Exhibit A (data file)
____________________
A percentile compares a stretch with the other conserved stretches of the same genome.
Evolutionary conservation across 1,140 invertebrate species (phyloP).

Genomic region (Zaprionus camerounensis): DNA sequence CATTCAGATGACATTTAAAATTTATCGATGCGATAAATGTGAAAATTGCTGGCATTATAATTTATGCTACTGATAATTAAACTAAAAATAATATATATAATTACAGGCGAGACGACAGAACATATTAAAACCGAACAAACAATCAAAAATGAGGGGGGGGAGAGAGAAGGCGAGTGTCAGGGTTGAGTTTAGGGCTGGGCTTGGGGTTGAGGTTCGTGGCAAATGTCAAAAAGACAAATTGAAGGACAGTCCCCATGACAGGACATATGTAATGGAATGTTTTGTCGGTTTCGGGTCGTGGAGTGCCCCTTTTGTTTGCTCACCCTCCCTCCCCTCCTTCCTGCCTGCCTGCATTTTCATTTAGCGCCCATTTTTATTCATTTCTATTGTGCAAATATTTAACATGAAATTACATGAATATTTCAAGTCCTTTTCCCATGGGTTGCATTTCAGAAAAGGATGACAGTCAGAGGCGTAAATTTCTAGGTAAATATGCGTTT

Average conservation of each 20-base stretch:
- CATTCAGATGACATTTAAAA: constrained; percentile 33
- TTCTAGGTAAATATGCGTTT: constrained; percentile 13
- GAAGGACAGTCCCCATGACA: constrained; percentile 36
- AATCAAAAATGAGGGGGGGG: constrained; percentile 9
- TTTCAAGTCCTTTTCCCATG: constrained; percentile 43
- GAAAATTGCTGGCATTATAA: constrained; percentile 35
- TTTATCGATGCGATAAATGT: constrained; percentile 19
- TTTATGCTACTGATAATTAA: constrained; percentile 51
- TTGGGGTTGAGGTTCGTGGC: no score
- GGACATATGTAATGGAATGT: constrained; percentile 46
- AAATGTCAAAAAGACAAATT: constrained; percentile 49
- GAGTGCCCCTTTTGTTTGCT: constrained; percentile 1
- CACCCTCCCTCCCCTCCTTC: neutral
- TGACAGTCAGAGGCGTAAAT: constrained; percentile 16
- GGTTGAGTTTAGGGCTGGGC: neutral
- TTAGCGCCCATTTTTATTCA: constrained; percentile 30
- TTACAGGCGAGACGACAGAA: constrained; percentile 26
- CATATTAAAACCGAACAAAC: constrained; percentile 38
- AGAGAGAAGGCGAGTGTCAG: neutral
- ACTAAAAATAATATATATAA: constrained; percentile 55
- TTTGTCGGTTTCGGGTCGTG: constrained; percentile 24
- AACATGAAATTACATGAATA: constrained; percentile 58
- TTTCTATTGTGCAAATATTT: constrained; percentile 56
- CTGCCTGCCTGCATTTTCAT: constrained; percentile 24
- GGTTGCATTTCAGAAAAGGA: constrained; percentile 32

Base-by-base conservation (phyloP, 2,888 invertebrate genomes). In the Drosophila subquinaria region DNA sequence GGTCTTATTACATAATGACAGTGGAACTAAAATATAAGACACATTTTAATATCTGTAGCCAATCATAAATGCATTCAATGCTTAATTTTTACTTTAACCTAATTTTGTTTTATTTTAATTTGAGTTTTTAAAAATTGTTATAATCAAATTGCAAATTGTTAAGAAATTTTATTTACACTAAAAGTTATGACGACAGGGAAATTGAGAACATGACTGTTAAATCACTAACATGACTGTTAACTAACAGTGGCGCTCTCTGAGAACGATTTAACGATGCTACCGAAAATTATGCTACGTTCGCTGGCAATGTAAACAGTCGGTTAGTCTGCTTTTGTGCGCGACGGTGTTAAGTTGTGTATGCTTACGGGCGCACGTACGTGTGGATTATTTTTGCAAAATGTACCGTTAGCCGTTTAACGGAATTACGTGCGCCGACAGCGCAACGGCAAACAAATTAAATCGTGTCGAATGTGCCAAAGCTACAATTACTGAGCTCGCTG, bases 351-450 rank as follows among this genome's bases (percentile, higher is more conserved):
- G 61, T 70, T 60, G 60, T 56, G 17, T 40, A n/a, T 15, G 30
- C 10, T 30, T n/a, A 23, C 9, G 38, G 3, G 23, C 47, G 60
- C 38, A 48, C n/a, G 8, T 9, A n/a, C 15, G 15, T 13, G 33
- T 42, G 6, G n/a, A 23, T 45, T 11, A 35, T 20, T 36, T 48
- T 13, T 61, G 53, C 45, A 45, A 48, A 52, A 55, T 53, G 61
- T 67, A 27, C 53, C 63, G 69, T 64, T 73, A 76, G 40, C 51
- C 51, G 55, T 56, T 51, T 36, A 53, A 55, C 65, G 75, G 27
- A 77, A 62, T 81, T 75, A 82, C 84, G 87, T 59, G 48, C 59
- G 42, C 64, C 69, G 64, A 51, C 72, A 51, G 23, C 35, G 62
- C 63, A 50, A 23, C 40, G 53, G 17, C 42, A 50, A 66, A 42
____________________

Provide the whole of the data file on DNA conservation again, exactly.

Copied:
A percentile compares a stretch with the other conserved stretches of the same genome.
Evolutionary conservation across 1,140 invertebrate species (phyloP).

Genomic region (Zaprionus camerounensis): DNA sequence CATTCAGATGACATTTAAAATTTATCGATGCGATAAATGTGAAAATTGCTGGCATTATAATTTATGCTACTGATAATTAAACTAAAAATAATATATATAATTACAGGCGAGACGACAGAACATATTAAAACCGAACAAACAATCAAAAATGAGGGGGGGGAGAGAGAAGGCGAGTGTCAGGGTTGAGTTTAGGGCTGGGCTTGGGGTTGAGGTTCGTGGCAAATGTCAAAAAGACAAATTGAAGGACAGTCCCCATGACAGGACATATGTAATGGAATGTTTTGTCGGTTTCGGGTCGTGGAGTGCCCCTTTTGTTTGCTCACCCTCCCTCCCCTCCTTCCTGCCTGCCTGCATTTTCATTTAGCGCCCATTTTTATTCATTTCTATTGTGCAAATATTTAACATGAAATTACATGAATATTTCAAGTCCTTTTCCCATGGGTTGCATTTCAGAAAAGGATGACAGTCAGAGGCGTAAATTTCTAGGTAAATATGCGTTT

Average conservation of each 20-base stretch:
- CATTCAGATGACATTTAAAA: constrained; percentile 33
- TTCTAGGTAAATATGCGTTT: constrained; percentile 13
- GAAGGACAGTCCCCATGACA: constrained; percentile 36
- AATCAAAAATGAGGGGGGGG: constrained; percentile 9
- TTTCAAGTCCTTTTCCCATG: constrained; percentile 43
- GAAAATTGCTGGCATTATAA: constrained; percentile 35
- TTTATCGATGCGATAAATGT: constrained; percentile 19
- TTTATGCTACTGATAATTAA: constrained; percentile 51
- TTGGGGTTGAGGTTCGTGGC: no score
- GGACATATGTAATGGAATGT: constrained; percentile 46
- AAATGTCAAAAAGACAAATT: constrained; percentile 49
- GAGTGCCCCTTTTGTTTGCT: constrained; percentile 1
- CACCCTCCCTCCCCTCCTTC: neutral
- TGACAGTCAGAGGCGTAAAT: constrained; percentile 16
- GGTTGAGTTTAGGGCTGGGC: neutral
- TTAGCGCCCATTTTTATTCA: constrained; percentile 30
- TTACAGGCGAGACGACAGAA: constrained; percentile 26
- CATATTAAAACCGAACAAAC: constrained; percentile 38
- AGAGAGAAGGCGAGTGTCAG: neutral
- ACTAAAAATAATATATATAA: constrained; percentile 55
- TTTGTCGGTTTCGGGTCGTG: constrained; percentile 24
- AACATGAAATTACATGAATA: constrained; percentile 58
- TTTCTATTGTGCAAATATTT: constrained; percentile 56
- CTGCCTGCCTGCATTTTCAT: constrained; percentile 24
- GGTTGCATTTCAGAAAAGGA: constrained; percentile 32

Base-by-base conservation (phyloP, 2,888 invertebrate genomes). In the Drosophila subquinaria region DNA sequence GGTCTTATTACATAATGACAGTGGAACTAAAATATAAGACACATTTTAATATCTGTAGCCAATCATAAATGCATTCAATGCTTAATTTTTACTTTAACCTAATTTTGTTTTATTTTAATTTGAGTTTTTAAAAATTGTTATAATCAAATTGCAAATTGTTAAGAAATTTTATTTACACTAAAAGTTATGACGACAGGGAAATTGAGAACATGACTGTTAAATCACTAACATGACTGTTAACTAACAGTGGCGCTCTCTGAGAACGATTTAACGATGCTACCGAAAATTATGCTACGTTCGCTGGCAATGTAAACAGTCGGTTAGTCTGCTTTTGTGCGCGACGGTGTTAAGTTGTGTATGCTTACGGGCGCACGTACGTGTGGATTATTTTTGCAAAATGTACCGTTAGCCGTTTAACGGAATTACGTGCGCCGACAGCGCAACGGCAAACAAATTAAATCGTGTCGAATGTGCCAAAGCTACAATTACTGAGCTCGCTG, bases 351-450 rank as follows among this genome's bases (percentile, higher is more conserved):
- G 61, T 70, T 60, G 60, T 56, G 17, T 40, A n/a, T 15, G 30
- C 10, T 30, T n/a, A 23, C 9, G 38, G 3, G 23, C 47, G 60
- C 38, A 48, C n/a, G 8, T 9, A n/a, C 15, G 15, T 13, G 33
- T 42, G 6, G n/a, A 23, T 45, T 11, A 35, T 20, T 36, T 48
- T 13, T 61, G 53, C 45, A 45, A 48, A 52, A 55, T 53, G 61
- T 67, A 27, C 53, C 63, G 69, T 64, T 73, A 76, G 40, C 51
- C 51, G 55, T 56, T 51, T 36, A 53, A 55, C 65, G 75, G 27
- A 77, A 62, T 81, T 75, A 82, C 84, G 87, T 59, G 48, C 59
- G 42, C 64, C 69, G 64, A 51, C 72, A 51, G 23, C 35, G 62
- C 63, A 50, A 23, C 40, G 53, G 17, C 42, A 50, A 66, A 42